In what ways, and to what effects, are proliferating temporalities of appropriation in financialized capitalism transforming or transformed by those of social reproductive labor? More specifically, how are woman-child relations affected when social reproduction becomes a site of immediate, not just indirect, capital accumulation through relations of debt? To answer these questions, we take up species-being as the labor relation that anchors socially necessary labor and links women and children by attending to three temporal modalities of accumulation via social reproductive labor: scholarization, (re)familization, and debt servicing. We argue that differentiated tempos in the appropriation of surplus value, operating to “fix” contradictions between capital’s short- and long-term interests, are critical sources of tension between women and children in the meeting of needs. Producing and mapping divergent rhythms of appropriation on to different groups may both link diverse women and children, and put their interests at odds.
Finding the time for social reproduction theory
Jan Newberry and Rachel Rosen
From Dubs to Doubt
Rachel Rosen and Sarah Crafter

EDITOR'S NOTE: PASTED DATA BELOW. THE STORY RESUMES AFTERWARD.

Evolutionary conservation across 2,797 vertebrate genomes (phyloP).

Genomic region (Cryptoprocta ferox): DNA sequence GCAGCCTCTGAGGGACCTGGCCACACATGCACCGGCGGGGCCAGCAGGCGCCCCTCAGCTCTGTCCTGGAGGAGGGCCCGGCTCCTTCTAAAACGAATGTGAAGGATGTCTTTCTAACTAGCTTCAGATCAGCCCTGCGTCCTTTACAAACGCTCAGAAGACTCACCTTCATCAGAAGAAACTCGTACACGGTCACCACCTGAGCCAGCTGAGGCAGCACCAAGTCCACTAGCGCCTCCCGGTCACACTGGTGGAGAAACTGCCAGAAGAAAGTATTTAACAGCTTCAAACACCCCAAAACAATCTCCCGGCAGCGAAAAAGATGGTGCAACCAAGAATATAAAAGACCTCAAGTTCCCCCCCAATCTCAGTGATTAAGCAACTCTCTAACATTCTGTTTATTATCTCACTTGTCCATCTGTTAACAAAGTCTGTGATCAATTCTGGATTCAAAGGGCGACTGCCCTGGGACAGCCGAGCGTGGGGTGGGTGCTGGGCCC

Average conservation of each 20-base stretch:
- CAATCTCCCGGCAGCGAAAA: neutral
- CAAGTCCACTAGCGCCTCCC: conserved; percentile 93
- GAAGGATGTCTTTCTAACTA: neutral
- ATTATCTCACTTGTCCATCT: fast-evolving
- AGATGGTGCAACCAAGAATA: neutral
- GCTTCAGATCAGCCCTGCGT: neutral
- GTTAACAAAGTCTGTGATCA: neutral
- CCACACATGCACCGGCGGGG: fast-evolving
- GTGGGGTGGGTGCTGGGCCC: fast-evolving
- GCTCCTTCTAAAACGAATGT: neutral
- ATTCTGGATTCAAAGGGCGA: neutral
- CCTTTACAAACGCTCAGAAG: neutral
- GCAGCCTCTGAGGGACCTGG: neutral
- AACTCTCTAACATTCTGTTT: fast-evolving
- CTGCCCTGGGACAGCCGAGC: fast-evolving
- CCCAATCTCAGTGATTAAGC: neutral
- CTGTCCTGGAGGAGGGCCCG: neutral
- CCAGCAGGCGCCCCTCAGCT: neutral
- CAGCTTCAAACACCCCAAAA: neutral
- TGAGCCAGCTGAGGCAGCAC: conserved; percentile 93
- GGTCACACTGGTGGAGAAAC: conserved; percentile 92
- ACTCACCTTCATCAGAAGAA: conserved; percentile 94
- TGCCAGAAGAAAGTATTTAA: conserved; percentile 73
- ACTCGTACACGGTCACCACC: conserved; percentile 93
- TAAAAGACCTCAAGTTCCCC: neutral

This article analyzes coverage of separated child migrants in three British tabloids between the introduction of the Dubs Amendment, which committed to relocating unaccompanied minors to the UK, and the demolition of the unofficial refugee camp in Calais. This camp has been a key symbol of Europe’s “migration crisis” and the subject of significant media attention in which unaccompanied children feature prominently. By considering the changes in tabloid coverage over this time period, this article highlights the increasing contestation of the authenticity of separated children as they began arriving in the UK under Dubs, concurrent with representations of “genuine” child migrants as innocent and vulnerable. We argue that attention to proximity can help account for changing discourses and that the media can simultaneously sustain contradictory views by preserving an essentialized view of “the child,” grounded in racialized, Eurocentric, and advanced capitalist norms. Together, these points raise questions about the political consequences of framing hospitality in the name of “the child.”